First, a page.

In this issue

Jonathan Tobin: Defending the Right to a Jewish State

Heather Hale: Compliment your kids without giving them big heads

Megan Shauri: 10 ways you are ruining your own happiness

Carolyn Bigda: 8 Best Dividend Stocks for 2015

Kiplinger's Personal Finance editors: 7 Things You Didn't Know About Paying Off Student Loans

Samantha Olson: The Crucial Mistake 55% Of Parents Are Making At Their Baby's Bedtime

Densie Well, Ph.D., R.D. Open your eyes to yellow vegetables

The Kosher Gourmet by Megan Gordon With its colorful cache of purples and oranges and reds, COLLARD GREEN SLAW is a marvelous mood booster --- not to mention just downright delish
April 18, 2014

Rabbi Yonason Goldson: Clarifying one of the greatest philosophical conundrums in theology

Caroline B. Glick: The disappearance of US will

Megan Wallgren: 10 things I've learned from my teenagers

Lizette Borreli: Green Tea Boosts Brain Power, May Help Treat Dementia

John Ericson: Trying hard to be 'positive' but never succeeding? Blame Your Brain

The Kosher Gourmet by Julie Rothman Almondy, flourless torta del re (Italian king's cake), has royal roots, is simple to make, . . . but devour it because it's simply delicious

April 14, 2014

Rabbi Dr Naftali Brawer: Passover frees us from the tyranny of time

Greg Crosby: Passing Over Religion

Eric Schulzke: First degree: How America really recovered from a murder epidemic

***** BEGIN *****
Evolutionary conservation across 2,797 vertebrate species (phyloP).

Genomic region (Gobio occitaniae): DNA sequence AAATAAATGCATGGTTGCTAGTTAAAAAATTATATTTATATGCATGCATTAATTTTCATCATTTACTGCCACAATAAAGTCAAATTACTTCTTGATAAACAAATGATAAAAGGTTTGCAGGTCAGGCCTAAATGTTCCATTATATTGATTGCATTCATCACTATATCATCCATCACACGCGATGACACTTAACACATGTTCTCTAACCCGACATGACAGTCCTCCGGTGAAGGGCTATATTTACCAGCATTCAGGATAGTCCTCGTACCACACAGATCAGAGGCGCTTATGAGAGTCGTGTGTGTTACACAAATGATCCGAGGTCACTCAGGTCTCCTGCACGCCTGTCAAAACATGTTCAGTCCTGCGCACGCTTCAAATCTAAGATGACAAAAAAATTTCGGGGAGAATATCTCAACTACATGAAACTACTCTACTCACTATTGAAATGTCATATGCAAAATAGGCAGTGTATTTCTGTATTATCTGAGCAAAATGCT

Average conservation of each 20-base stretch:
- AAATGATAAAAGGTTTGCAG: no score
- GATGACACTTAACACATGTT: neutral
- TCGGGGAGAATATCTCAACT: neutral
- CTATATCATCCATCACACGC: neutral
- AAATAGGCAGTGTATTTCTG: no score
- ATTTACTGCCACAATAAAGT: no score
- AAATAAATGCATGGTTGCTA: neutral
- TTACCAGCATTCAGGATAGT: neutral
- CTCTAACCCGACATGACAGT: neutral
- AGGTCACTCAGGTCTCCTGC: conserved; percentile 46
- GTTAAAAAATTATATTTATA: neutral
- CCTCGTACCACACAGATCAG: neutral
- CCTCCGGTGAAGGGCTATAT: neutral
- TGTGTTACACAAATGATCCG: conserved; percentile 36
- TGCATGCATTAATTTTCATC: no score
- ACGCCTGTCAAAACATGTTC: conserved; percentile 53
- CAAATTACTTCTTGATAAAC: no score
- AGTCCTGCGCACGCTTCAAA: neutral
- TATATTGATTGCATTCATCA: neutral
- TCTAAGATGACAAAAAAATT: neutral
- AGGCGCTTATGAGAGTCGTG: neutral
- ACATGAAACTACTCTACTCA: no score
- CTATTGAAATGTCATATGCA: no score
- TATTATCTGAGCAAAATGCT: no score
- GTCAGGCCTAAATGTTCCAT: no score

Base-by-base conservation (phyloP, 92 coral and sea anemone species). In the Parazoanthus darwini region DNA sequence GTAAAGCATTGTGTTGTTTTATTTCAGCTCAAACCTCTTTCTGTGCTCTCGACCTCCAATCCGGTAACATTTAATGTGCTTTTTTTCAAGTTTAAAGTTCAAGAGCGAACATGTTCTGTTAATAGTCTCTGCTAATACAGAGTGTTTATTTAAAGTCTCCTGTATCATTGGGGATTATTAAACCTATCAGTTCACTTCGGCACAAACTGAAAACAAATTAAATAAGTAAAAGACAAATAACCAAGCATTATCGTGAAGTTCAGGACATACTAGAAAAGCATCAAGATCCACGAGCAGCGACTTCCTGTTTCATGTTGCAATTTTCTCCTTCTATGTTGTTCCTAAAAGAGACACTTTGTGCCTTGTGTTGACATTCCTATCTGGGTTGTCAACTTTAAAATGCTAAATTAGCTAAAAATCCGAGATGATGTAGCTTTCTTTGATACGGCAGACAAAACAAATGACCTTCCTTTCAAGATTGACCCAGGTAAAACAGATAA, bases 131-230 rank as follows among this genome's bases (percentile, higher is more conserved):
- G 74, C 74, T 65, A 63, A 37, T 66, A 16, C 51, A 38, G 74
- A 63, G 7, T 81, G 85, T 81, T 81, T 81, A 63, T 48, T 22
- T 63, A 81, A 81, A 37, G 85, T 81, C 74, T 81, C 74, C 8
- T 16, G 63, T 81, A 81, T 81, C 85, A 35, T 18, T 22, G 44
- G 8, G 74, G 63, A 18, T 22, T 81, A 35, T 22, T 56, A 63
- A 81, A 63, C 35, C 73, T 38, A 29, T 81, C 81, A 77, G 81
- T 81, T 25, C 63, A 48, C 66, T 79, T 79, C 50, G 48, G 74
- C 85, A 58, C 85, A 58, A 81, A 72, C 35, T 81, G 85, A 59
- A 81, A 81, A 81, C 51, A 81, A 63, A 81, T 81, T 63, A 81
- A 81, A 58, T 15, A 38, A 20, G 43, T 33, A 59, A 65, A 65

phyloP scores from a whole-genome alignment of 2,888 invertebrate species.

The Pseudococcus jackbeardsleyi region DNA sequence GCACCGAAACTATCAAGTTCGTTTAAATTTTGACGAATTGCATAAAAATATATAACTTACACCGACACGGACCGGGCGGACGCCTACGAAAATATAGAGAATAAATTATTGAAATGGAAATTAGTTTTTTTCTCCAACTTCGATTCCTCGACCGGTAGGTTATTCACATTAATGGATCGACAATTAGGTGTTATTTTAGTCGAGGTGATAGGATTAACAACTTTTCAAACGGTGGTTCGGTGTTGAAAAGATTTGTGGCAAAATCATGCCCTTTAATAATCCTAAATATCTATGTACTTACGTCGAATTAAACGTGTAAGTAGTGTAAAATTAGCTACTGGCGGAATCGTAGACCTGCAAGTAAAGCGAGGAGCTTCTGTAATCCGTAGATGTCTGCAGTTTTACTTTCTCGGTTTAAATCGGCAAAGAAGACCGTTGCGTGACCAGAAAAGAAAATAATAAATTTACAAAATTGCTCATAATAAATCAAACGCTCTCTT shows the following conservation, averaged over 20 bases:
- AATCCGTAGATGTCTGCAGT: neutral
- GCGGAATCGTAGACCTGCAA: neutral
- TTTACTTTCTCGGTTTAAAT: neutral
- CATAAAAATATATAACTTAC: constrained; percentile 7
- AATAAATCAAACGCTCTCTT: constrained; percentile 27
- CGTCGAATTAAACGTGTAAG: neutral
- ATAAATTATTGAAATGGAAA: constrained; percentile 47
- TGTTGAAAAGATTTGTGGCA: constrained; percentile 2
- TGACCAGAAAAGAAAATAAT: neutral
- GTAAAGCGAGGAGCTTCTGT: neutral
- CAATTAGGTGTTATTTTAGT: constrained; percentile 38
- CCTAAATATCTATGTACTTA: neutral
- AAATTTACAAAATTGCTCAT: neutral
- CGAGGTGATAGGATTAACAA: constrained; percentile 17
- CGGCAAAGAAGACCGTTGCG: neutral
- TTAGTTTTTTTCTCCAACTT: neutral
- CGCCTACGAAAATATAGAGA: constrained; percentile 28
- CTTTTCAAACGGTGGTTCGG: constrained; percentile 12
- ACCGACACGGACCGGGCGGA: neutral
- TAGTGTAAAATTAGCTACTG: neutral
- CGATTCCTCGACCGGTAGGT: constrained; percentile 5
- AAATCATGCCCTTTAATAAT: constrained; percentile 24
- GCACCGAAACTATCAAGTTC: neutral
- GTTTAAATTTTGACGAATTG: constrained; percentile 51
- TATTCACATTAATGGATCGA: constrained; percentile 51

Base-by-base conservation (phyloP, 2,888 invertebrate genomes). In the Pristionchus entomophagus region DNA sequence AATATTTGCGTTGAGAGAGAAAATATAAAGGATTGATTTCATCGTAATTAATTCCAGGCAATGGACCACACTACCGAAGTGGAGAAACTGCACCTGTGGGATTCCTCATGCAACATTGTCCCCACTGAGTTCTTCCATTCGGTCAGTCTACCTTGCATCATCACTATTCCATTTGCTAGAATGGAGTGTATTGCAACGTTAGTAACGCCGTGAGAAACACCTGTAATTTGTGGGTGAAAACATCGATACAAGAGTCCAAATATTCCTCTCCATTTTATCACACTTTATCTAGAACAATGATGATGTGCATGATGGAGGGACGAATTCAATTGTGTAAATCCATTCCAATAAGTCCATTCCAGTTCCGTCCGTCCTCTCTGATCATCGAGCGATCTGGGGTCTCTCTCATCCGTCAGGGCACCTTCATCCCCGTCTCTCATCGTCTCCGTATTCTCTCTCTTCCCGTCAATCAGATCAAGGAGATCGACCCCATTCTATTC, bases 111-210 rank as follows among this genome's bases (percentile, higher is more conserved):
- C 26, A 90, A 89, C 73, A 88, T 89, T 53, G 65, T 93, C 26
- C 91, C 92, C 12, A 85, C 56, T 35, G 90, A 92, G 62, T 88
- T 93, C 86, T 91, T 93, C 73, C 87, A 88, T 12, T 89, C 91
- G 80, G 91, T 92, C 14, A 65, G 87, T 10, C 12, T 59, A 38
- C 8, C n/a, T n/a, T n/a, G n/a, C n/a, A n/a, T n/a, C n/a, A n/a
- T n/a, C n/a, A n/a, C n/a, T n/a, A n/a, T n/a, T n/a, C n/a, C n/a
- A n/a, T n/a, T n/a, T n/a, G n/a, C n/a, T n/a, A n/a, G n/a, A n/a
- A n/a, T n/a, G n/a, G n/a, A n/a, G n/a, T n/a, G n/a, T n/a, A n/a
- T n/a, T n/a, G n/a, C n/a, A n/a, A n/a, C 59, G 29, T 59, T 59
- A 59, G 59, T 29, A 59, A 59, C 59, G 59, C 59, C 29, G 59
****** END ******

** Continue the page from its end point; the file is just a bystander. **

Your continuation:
Georgia Lee: When love is not enough: Teaching your kids about the realities of adult relationships

Cameron Huddleston: Freebies for Your Lawn and Garden

Gordon Pape: How you can tell if your financial adviser is setting you up for potential ruin

Dana Dovey: Up to 500,000 people die each year from hepatitis C-related liver disease. New Treatment Has Over 90% Success Rate

Justin Caba: Eating Watermelon Can Help Control High Blood Pressure

The Kosher Gourmet by Joshua E. London and Lou Marmon Don't dare pass over these Pesach picks for Manischewitz!

April 11, 2014

Rabbi Hillel Goldberg: Silence is much more than golden

Caroline B. Glick: Forgetting freedom at Passover

Susan Swann: How to value a child for who he is, not just what he does

Cameron Huddleston: 7 Financial Tasks You Should Tackle Right Now

Sandra Block and Lisa Gerstner: How to Profit From Your Passion

Susan Scutti: A Simple Blood Test Might Soon Diagnose Cancer

Chris Weller: Have A Slow Metabolism? Let Science Speed It Up For You

The Kosher Gourmet by Diane Rossen Worthington Whitefish Terrine: A French take on gefilte fish

April 9, 2014

Jonathan Tobin: Why Did Kerry Lie About Israeli Blame?

Samuel G. Freedman: A resolution 70 years later for a father's unsettling legacy of ashes from Dachau

Jessica Ivins: A resolution 70 years later for a father's unsettling legacy of ashes from Dachau

Kim Giles: Asking for help is not weakness

Kathy Kristof and Barbara Hoch Marcus: 7 Great Growth Israeli Stocks

Matthew Mientka: How Beans, Peas, And Chickpeas Cleanse Bad Cholesterol and Lowers Risk of Heart Disease

Sabrina Bachai: 5 At-Home Treatments For Headaches

The Kosher Gourmet by Daniel Neman Have yourself a matzo ball: The secrets bubby never told you and recipes she could have never imagined

April 8, 2014

Lori Nawyn: At Your Wit's End and Back: Finding Peace

Susan B. Garland and Rachel L. Sheedy: Strategies Married Couples Can Use to Boost Benefits

David Muhlbaum: Smart Tax Deductions Non-Itemizers Can Claim